For Native Americans, Thanksgiving can be tinged with sorrow
The fourth Thursday of November is a welcome holiday, a ritual set aside for giving thanks — for turkey, football, a long weekend, or early-bird shopping. What began centuries ago as a celebration of a bountiful harvest holds a different meaning for various cultural groups — particularly for descendants of America’s indigenous people.
“Most people aren’t really interested in the Wampanoag,” Margaret Noori says, referring to one of the tribes that shared the “first” Thanksgiving feast with the Pilgrims of Plymouth Rock in 1621.
Noori, a lecturer in the University of Michigan’s Native American Studies Program, is of Ojibwa descent and an expert on the Anishinaabemowin language of Great Lakes-region tribes. “We really try to get students and teachers to think about that early dinner as a metaphor for the cultures being together with one another on the continent,” Noori says.
Others observe the day through a lens of sorrow. This Thanksgiving marks the 40th anniversary of the National Day of Mourning, which began as a Native American protest near Plymouth Rock. “It’s a statement,” says Kay McGowan, who is of Mississippi Chocktaw and Cherokee heritage and teaches native studies at Eastern Michigan University. “It’s a mechanism for raising awareness.”
McGowan and Noori agree that fighting for indigenous causes is an uphill battle. “Because we’re so small in number, we have to pick our poison,” McGowan says.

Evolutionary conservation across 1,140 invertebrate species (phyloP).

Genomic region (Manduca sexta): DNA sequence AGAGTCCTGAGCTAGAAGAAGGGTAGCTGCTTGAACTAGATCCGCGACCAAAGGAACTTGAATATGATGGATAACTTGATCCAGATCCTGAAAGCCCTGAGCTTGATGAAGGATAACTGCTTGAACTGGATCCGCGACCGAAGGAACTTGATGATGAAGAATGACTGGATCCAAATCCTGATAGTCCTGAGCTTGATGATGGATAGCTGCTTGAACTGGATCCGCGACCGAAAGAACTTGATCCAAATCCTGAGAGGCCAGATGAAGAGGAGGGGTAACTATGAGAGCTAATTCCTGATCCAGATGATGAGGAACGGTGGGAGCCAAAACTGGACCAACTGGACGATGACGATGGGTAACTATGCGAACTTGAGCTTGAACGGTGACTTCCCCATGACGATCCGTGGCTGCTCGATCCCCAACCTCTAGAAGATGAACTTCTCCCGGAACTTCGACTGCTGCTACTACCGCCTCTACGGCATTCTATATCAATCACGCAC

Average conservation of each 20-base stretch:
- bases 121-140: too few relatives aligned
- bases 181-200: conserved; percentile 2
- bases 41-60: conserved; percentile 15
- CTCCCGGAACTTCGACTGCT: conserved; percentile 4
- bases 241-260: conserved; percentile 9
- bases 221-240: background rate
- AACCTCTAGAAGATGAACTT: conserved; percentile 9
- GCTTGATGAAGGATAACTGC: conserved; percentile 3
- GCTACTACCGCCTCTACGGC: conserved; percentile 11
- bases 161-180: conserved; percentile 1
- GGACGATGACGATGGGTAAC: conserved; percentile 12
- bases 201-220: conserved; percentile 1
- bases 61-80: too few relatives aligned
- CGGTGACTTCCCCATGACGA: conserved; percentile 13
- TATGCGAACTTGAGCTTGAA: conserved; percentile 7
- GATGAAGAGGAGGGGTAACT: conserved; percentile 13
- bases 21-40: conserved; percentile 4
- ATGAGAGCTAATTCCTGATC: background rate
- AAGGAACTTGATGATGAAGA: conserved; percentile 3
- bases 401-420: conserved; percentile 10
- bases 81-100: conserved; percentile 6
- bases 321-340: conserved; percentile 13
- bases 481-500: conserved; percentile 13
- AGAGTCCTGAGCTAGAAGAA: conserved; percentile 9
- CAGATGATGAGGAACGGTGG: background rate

Native American numbers in Michigan are most concentrated in Wayne County, where they experience the greatest rate of joblessness, McGowan says.
Such challenges make it important to remember that Thanksgiving is about more than turkey and pie. “It’s nice that we have a positive holiday, and it gives some indigenous awareness,” Noori says.
In October, Noori was one of four U-M professors who spoke about native food and culture at the second annual Native American Dinner at Zingerman’s Roadhouse in Ann Arbor. The menu highlighted indigenous Great Lakes fare, such as hominy, rabbit succotash, roast duck, and frybreads.
“This is something we want to be doing every year, 10, 20 years from now, and really build up … people’s awareness of, and appreciation for, the history of where we’re living and for traditions that are still very much alive today,” says Ari Weinzweig, Zingerman’s co-founder.
And though Zingerman’s annual feast is not indicative of the type of food at that “first” Thanksgiving, which likely relied heavily on berries, nuts, and venison, keeping traditions alive is critical.
“Typically, native participation in Thanksgiving is thought of as this distant moment in time,” Noori says. But Native Americans have not gone away. There are more than 500 sovereign Native American nations within the United States, and thousands still speak the language of Noori and McGowan’s ancestors — an enduring culture worthy of thanks.
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